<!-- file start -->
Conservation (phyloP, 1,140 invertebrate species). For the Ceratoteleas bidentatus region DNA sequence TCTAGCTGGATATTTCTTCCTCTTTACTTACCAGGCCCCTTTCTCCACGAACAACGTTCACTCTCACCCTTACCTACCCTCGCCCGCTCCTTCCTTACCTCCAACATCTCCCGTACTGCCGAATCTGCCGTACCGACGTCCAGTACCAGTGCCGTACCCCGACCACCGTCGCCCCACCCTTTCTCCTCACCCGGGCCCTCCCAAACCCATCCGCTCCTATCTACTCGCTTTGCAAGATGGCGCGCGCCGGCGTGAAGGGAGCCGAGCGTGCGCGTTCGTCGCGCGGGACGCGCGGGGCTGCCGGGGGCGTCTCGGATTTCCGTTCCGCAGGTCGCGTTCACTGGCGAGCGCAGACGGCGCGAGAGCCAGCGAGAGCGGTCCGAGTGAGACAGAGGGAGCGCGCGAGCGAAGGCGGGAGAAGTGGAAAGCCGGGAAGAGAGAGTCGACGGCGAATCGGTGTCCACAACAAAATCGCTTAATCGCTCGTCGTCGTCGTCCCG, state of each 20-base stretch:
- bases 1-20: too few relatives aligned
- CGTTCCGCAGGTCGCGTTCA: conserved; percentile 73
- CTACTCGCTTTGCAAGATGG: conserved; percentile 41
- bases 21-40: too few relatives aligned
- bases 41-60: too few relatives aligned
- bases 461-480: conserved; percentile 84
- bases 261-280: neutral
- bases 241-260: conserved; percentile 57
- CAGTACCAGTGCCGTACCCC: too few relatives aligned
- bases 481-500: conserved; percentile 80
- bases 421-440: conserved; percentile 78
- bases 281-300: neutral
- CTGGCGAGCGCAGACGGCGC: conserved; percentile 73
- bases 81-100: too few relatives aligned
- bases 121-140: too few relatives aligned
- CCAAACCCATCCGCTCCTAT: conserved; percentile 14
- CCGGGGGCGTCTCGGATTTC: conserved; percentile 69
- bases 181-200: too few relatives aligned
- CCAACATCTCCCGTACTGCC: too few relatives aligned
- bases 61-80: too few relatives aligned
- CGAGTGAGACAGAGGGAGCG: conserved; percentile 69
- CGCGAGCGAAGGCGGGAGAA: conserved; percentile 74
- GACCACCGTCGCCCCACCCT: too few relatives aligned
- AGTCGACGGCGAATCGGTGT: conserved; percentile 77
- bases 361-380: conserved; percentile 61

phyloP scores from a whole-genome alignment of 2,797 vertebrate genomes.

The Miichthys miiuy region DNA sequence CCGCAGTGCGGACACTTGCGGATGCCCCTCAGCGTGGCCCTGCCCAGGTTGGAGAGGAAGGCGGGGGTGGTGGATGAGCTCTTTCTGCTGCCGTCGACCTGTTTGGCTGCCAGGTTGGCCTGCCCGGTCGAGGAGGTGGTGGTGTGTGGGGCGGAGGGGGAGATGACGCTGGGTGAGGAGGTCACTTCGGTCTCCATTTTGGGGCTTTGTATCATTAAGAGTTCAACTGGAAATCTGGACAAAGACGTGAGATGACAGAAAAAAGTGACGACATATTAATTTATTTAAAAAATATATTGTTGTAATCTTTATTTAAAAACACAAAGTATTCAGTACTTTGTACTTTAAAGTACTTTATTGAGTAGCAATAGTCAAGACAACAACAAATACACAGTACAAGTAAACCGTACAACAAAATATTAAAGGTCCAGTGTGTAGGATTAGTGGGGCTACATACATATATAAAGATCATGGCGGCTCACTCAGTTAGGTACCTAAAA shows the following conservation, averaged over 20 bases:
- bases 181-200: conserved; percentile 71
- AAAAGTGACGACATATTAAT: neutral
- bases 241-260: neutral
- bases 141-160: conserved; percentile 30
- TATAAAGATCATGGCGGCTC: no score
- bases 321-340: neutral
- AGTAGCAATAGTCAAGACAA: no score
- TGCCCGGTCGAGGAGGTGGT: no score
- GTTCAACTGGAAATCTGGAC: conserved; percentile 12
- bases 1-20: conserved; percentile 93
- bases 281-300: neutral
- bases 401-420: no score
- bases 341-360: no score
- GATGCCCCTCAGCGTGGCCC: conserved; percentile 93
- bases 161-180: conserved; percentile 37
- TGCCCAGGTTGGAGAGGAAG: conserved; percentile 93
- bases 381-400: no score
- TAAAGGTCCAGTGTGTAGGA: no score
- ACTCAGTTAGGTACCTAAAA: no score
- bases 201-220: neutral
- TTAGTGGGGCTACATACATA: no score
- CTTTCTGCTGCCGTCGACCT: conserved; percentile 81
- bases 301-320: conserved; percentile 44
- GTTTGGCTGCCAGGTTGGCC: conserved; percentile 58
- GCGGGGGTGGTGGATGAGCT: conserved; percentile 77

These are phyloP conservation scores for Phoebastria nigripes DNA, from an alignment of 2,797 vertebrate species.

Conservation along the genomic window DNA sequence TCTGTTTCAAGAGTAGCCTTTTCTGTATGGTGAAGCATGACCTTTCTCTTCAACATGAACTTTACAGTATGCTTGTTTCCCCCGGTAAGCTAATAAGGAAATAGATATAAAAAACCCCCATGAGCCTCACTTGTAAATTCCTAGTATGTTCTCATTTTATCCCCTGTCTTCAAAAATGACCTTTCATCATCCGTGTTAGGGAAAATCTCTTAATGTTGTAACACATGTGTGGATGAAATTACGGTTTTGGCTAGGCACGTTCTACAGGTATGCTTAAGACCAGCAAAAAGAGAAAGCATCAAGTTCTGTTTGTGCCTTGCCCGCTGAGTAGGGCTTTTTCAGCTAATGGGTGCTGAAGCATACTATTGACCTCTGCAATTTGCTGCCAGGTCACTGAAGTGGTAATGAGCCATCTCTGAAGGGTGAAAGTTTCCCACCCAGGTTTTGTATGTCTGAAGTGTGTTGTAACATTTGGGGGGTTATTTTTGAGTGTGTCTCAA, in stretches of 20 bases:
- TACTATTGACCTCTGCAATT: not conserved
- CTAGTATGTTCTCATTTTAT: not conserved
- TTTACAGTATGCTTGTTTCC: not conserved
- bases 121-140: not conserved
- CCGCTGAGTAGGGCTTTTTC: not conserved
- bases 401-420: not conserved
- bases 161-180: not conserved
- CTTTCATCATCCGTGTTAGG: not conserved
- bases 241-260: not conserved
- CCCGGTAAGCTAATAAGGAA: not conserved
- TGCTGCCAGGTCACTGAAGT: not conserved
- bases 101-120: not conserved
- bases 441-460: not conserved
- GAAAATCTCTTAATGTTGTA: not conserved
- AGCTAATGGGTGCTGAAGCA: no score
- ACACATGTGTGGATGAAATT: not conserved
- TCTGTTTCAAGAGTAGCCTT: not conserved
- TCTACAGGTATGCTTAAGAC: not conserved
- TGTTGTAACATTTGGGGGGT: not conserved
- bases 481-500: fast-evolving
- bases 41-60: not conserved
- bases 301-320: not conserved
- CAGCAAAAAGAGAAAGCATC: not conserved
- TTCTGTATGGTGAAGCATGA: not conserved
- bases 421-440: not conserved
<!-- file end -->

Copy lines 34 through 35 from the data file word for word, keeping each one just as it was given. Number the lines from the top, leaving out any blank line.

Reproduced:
- bases 321-340: neutral
- AGTAGCAATAGTCAAGACAA: no score